“The Graduate” was a collection of songs that was quite possible the time capsule for this generation. In a hundred years, iPods, MySpace and Hot Topic may be nothing more than a distant memory, but one listen to MC Lars’ music will bring people back to the iGeneration. The title may have been a nod to Lars’ recent graduation from Stanford University, but the album also served as a musical graduation, allowing Lars to move from sampling his favorite artists on his laptop to being able to collaborate with them in the studio. He adds, “I also like to hook up with older women like Dustin Hoffman does.”
After the radio success of “Hot Topic Is Not Punk Rock” in the US and “Download This Song” in Australia, Lars surprised even himself with selling 20,000 copies of “the Graduate” worldwide. He did this through touring with bands like Simple Plan in the UK, the Matches in the US, returning to Australia, and headlining shows in Japan. After coming back from a year of hard-core touring, Lars hit the studio again to record his follow-up record. While pondering names for the record, Lars thought about his late mentor, Wesley Willis, who despite his mental issues, used a DIY and punk rock approach to spread his energetic funny songs across the world. Before passing away in 2003, Willis told Lars, “Lars Horris! I like your songs, I’ll write a song about you. I’ll probably write it on my next rock ‘n’ roll record, which is called ‘This Gigantic Robot Kills’.” Willis died soon thereafter, and Lars decided to create an album unlike any other, and dedicate it to Wesley’s memory by naming it after the unfinished albums of one of his heroes.
Lars worked with many diverse and eclectic artists for this album. “True Player for Real” sees him teaming up with childhood hero “Weird Al” Yankovic on the accordion, while the title track is a hilarious ska throw-back featuring the MC Bat Commander from The Aquabats that mourns the death of a ska generation to the hands of the bratty kids from the Hills. “Hey There Ophelia” returns to Lars’s literate retelling of classic works, built around a Therapy? interpolation featuring Brett Anderson from the Donnas and Gabe Saporta from Cobra Starship, all of whom work together to retell the classic Shakespearean tale of Hamlet. On “O.G. Original Gamer”, Lars teams up with the “godfather of nerdcore hip-hop” Mc Frontalot, telling a surprising tale of a father who pushed his kid into becoming a world class gamer, as the child rebels and would rather mow the lawn and clean his room. “No Logo” takes an interpolation of Fugazi’s “Waiting Room”, as Lars teams up with Nova Scotia’s most famous rapper, Jesse Dangerously, railing against people who claim to be corporate revolutionaries but by the poster board for protesting at Wall Mart. On “Beating Guitar Hero Doesn’t Make You Jimmy Page”, Lars teams up with Nerf Herder frontman Perry Grip, to comment on the notion that video games like Guitar Hero take kids away from playing in bands and actually learning their instruments. True Guitar Hero Paul Gilbert of Mr. Big joins Lars and Parry on this track, showing what actual musicianship can do. On “It’s Not Easy (Being Green)”, Lars joins forces with Pierre Bouviere of Simple Plan on the “hottest” track about global warming ever recorded. “Santa Claus’s sleigh will need jet skis”, Pierre sings, as Lars raps about consumption in a “greening” industry. The entire album was mixed by Mike Patterson, who made waves in the industry with the Notorious B.I.G.‘s “Life After Death” in 1997 and Beck’s “Midnite Vultures” in 1999.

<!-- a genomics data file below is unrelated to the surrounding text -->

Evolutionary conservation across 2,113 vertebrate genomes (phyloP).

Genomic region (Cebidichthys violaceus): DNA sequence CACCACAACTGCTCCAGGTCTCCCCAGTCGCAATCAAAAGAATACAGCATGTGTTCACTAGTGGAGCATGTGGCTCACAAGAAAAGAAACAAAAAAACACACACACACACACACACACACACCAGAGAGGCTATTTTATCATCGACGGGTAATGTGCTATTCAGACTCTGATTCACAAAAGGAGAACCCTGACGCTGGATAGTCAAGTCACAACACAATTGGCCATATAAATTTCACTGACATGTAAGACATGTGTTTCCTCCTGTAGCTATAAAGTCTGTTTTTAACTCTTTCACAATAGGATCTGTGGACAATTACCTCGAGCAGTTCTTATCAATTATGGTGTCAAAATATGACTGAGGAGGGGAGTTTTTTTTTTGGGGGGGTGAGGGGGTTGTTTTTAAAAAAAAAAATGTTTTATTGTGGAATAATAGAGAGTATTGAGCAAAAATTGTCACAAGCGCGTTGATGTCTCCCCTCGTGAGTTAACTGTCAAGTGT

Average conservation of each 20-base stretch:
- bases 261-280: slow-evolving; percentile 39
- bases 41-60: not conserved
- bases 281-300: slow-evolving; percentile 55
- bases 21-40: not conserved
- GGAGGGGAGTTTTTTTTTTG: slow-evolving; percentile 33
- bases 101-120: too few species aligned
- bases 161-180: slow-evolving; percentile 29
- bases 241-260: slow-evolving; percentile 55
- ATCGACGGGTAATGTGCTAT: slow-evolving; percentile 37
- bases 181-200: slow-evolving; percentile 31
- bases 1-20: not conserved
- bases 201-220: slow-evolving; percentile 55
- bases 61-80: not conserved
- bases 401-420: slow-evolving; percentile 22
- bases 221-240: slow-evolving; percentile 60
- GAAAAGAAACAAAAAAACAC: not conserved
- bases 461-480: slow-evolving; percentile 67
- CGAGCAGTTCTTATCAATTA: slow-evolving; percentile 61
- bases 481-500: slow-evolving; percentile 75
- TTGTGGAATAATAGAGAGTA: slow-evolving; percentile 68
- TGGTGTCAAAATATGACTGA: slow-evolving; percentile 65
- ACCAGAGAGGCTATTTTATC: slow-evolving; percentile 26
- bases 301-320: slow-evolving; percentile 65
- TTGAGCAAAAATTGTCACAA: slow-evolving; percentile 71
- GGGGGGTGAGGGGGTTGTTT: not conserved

Horris Records teamed up with Jaret Reddick from Bowling for Soup’s new imprint under Oglio to release and distribute the new album. Following its completion, Lars hit the road for a college tour with pop-punkers Cartel and rapper Yung Joc, and a six week tour with MC Frontalot in November. In January of 2009, “This Gigantic Robot Kills” will hit shelves across the world, as an army of post-punk laptop fans rejoice and see what Lars has been up to for the past three years.